Various neuromuscular screening tests have been developed to identify athletes at risk for an ACL injury.2 17 These tests are considered closed skills (predictable in a controlled environment) and not reflective of demands on the field. As outlined in the injury mechanism section, neurocognitive errors may contribute to actual ACL injuries. To enhance ACL injury screening test validity, these tests should also include neurocognitive demands.

Many domain-generic neurocognitive tests are available to assess higher executive functions such as inhibitory control and working memory. Examples of inhibitory control measures include the Stroop task, Flanker task, go/no-go tasks and the stop-signal task.10 Examples for working memory are the N-back task, forward or backwards-digit span tasks and the Corsi block test.10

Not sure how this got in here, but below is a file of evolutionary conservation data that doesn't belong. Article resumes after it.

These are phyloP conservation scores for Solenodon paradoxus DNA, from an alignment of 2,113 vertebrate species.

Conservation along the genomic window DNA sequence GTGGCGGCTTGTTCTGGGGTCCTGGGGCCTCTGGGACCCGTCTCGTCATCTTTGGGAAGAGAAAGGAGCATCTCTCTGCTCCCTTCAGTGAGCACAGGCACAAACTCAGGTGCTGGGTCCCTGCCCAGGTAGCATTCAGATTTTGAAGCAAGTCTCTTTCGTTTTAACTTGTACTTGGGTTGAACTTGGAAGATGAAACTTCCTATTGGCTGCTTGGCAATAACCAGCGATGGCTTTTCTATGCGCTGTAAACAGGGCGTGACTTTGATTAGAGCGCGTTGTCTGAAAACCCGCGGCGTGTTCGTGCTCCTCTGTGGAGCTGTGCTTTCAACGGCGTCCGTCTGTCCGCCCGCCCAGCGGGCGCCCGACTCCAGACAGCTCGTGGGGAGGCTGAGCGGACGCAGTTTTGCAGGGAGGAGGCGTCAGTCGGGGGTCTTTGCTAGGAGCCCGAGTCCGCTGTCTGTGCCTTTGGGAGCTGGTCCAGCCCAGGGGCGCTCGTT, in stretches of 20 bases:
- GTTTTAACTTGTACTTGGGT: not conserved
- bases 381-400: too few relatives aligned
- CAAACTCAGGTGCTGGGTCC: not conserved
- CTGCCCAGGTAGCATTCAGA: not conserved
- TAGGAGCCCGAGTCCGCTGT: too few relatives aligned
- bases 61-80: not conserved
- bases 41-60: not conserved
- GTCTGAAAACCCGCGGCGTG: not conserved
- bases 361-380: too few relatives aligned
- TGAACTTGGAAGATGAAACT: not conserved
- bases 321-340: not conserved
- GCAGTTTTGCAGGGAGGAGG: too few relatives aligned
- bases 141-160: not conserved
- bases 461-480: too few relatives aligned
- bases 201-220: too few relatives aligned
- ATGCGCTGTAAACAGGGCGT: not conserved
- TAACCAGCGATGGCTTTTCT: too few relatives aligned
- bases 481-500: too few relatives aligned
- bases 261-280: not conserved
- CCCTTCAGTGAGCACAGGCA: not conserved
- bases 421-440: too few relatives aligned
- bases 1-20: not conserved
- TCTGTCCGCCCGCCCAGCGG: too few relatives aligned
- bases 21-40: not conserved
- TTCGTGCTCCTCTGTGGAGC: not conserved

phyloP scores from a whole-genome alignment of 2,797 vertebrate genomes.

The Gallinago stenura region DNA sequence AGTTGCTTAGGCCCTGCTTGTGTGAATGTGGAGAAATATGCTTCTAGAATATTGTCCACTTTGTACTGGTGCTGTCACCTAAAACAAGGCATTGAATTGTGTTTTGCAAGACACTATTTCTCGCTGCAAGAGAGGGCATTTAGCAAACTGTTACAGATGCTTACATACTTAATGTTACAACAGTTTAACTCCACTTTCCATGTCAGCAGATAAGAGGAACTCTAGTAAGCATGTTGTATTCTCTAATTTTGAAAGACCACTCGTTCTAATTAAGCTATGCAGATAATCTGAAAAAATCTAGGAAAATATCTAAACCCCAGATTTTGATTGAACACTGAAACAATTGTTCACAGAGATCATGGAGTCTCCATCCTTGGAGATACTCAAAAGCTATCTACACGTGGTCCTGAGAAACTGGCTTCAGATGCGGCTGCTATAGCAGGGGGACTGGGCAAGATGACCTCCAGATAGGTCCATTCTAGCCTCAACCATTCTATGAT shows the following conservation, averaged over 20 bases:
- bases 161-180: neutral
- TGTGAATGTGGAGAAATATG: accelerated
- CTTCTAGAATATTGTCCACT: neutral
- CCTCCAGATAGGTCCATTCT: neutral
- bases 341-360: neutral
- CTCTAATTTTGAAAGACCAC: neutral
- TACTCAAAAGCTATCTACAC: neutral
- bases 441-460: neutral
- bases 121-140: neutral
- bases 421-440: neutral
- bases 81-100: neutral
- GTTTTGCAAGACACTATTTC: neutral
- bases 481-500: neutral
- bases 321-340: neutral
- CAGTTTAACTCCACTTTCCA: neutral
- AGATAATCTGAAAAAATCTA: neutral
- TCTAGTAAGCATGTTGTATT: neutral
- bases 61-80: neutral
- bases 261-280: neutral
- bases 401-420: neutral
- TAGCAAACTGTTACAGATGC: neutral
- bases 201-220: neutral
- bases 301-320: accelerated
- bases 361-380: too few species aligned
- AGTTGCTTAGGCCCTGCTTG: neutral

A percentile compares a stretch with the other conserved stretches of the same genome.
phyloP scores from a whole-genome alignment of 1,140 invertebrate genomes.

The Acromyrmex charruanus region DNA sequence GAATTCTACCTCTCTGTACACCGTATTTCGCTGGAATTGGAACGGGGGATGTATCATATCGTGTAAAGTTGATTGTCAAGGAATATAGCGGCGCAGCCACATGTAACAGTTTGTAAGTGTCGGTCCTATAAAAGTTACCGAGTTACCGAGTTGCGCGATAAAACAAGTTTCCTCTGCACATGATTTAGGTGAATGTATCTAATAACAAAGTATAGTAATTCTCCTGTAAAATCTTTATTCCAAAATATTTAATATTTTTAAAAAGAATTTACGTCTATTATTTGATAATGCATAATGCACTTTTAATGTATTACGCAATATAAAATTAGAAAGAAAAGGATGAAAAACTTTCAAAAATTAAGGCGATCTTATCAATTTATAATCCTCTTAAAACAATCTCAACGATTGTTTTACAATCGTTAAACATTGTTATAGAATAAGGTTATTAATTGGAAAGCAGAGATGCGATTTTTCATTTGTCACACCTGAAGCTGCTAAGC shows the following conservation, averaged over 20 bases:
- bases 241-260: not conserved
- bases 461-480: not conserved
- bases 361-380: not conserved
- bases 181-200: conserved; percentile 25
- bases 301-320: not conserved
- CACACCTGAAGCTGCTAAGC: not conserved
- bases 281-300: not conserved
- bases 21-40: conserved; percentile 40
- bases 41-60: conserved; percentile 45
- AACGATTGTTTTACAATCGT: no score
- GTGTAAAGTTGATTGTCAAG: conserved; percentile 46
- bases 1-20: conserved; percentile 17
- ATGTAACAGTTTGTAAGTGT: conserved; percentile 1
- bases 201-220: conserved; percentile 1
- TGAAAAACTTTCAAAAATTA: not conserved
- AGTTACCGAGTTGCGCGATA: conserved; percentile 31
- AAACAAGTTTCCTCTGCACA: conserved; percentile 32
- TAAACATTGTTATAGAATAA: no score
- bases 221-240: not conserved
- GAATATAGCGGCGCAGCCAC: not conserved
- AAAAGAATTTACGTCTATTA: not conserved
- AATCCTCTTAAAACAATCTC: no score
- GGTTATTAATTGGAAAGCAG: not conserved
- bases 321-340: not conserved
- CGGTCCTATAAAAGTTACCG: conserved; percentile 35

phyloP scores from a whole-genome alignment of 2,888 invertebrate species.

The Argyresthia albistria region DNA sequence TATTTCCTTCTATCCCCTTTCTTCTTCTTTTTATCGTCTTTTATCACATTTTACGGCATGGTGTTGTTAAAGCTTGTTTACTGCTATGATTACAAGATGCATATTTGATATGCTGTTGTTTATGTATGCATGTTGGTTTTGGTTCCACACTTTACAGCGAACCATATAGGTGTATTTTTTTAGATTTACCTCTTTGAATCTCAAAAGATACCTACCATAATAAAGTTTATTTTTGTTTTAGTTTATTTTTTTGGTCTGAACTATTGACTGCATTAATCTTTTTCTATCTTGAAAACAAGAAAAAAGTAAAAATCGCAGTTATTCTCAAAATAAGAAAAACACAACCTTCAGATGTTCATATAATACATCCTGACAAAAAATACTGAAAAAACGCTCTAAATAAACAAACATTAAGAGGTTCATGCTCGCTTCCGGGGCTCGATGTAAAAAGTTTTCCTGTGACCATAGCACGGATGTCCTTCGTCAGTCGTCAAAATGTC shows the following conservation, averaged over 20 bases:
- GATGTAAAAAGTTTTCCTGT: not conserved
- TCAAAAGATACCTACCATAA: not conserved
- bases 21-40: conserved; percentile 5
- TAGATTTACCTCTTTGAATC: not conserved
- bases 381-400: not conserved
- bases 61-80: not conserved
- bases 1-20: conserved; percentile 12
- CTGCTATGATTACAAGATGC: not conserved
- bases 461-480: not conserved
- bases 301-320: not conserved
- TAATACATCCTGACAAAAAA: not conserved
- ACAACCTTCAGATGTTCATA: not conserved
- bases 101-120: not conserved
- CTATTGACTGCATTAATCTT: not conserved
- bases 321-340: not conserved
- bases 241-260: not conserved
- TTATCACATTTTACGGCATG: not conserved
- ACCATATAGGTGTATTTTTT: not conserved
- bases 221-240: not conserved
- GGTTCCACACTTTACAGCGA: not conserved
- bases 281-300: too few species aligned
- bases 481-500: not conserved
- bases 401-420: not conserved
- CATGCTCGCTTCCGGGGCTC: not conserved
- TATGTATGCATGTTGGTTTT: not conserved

To close the gap between isolated measurements of the domain-generic neurocognition and motor skills, we propose an integrated and therefore complex assessment with open-skill motor tasks where neurocognitive demands are added. It has been shown that single-leg hop performance (jump distance) deficits were amplified by the addition of neurocognitive challenges.18 Similarly, athletes have demonstrated alterations in lower extremity biomechanics with drop landing trials that incorporated temporal constraints on decision-making compared with standard drop landing trials.19 20 Also attending to a ball while sidestep cutting resulted in more trunk extension and less lateral trunk flexion toward the cutting direction.21 A shortcoming of current tests is that they usually follow simple motor skills based on reaction paradigms. Considering that cognitive processes during team sports do not only rely on reactive patterns, but also on working memory and inhibitory control where information needs to be stored and distractors need to be ignored. More complex perceptual-cognitive stimuli need to be provided during complex motor tasks for a more ecologically valid assessment. Technologies such as virtual reality, apps and light systems providing stimuli could help in developing more sport-specific screening tests.